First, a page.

In deciding a disqualification motion based on a conflict of interest resulting from a lateral hire, the U.S. District Court for the Eastern District of California recently adopted a screening-friendly approach in National Grange of the Order of Patrons v. California Guild, No. 2:16–201 WBS DB, 2017 WL 2021762 (E.D. Cal. May 12, 2017) and National Grange of the Order of Patrons v. California Guild, No. 2:14–676 WBS DB, 2017 WL 2021731 (E.D. Cal. May 12, 2017).1

Background

In National Grange, attorney Anthony Valenti laterally transitioned from the law firm Porter Scott, which represented the plaintiff in this case, to the Ellis Law Group, which represented the defendant in the case. While at Porter Scott, Valenti billed 26 hours to what the court found to be a substantially related action. As a result, the court concluded that Valenti himself was "tainted" and could not participate in the present litigation.

Porter Scott moved for the Ellis Law Group, as a whole, to be disqualified from representing the defendant in this action. In opposition, Ellis Law Group argued that the entire firm should not be disqualified because Valenti had been screened from participation in the matter. Porter Scott countered with proof that Valenti had been included on scheduling emails (an accident, according to the Ellis Law Group).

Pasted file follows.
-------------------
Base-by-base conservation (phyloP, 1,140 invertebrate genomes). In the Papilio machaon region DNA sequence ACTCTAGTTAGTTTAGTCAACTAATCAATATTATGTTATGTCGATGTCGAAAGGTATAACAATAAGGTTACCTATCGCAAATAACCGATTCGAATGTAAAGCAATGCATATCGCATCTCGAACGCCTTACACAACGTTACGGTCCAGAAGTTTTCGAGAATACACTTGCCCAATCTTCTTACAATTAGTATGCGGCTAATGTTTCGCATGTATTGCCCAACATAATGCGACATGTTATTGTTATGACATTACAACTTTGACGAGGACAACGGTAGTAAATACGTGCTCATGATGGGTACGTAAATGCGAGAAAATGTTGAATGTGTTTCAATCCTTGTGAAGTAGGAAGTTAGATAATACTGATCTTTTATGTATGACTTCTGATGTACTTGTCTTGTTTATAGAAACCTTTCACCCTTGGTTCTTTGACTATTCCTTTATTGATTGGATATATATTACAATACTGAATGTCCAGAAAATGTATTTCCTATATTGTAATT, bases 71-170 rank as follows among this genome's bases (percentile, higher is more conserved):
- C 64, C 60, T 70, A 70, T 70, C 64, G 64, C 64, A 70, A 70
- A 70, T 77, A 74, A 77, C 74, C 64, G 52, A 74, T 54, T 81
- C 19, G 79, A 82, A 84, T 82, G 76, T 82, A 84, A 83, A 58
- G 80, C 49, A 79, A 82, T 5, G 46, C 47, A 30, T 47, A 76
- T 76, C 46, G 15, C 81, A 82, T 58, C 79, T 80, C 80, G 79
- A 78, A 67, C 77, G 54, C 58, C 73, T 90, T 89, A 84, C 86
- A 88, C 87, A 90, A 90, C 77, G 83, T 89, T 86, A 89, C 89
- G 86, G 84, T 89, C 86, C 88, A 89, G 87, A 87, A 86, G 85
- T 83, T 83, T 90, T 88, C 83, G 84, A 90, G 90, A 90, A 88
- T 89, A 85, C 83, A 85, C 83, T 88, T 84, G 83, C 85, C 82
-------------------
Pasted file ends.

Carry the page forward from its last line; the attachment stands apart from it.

The Court's Opinion

The court reviewed the evidence and found that, although Ellis Law Group had "not been perfect in their efforts to isolate Valenti," there was proof that Valenti "has not actively participated in this case." The court decided against disqualification.

The court stated that it must apply California law when reviewing a motion to disqualify. It turned to Kirk v. First Am. Title Ins. Co., 183 Cal. App. 4th 776 (2d. Dist. 2010), as the most recent California appellate decision to address this kind of disqualification issue. The court construed Kirk to require a two-step process. First, the court must consider whether a particular laterally hired attorney is "tainted." If so, a rebuttable presumption arises that the tainted attorney has shared confidential information with others at the firm, and the court must determine if the tainted attorney's firm has rebutted that presumption. As already noted, the court found that Valenti was tainted but held that the screen rebutted the presumption of shared information. Therefore, the Kirk analysis did not require disqualification of the Ellis Law Group as a whole.

In so holding, the court stated that it was "guided in part by the Ninth Circuit's admonition" that courts should give consideration to a client's right to counsel of choice. The court also stated that the relevant issue was whether Valenti had, in fact, shared confidential information, and not the eight-lawyer size of the Ellis Law Group. As the court concluded, "Where, as here, the party whose counsel is at issue has offered extensive affidavit evidence indicating that its counsel has put in place ethical screening with respect to the attorney in question, and no evidence shows that the attorney has breached confidences, the need to maintain ethical standards of professional responsibility does not outweigh the party's right to choice of counsel."

Conclusion 

It remains to be seen whether other U.S. District Courts in California – or, for that matter, California state courts – will follow National Grange. There can, however, be no doubt that to the extent that National Grange is followed, screening will be available in California as a defense to motions to disqualify based solely on prior work performed by laterally hired attorneys who have been timely and sufficiently screened.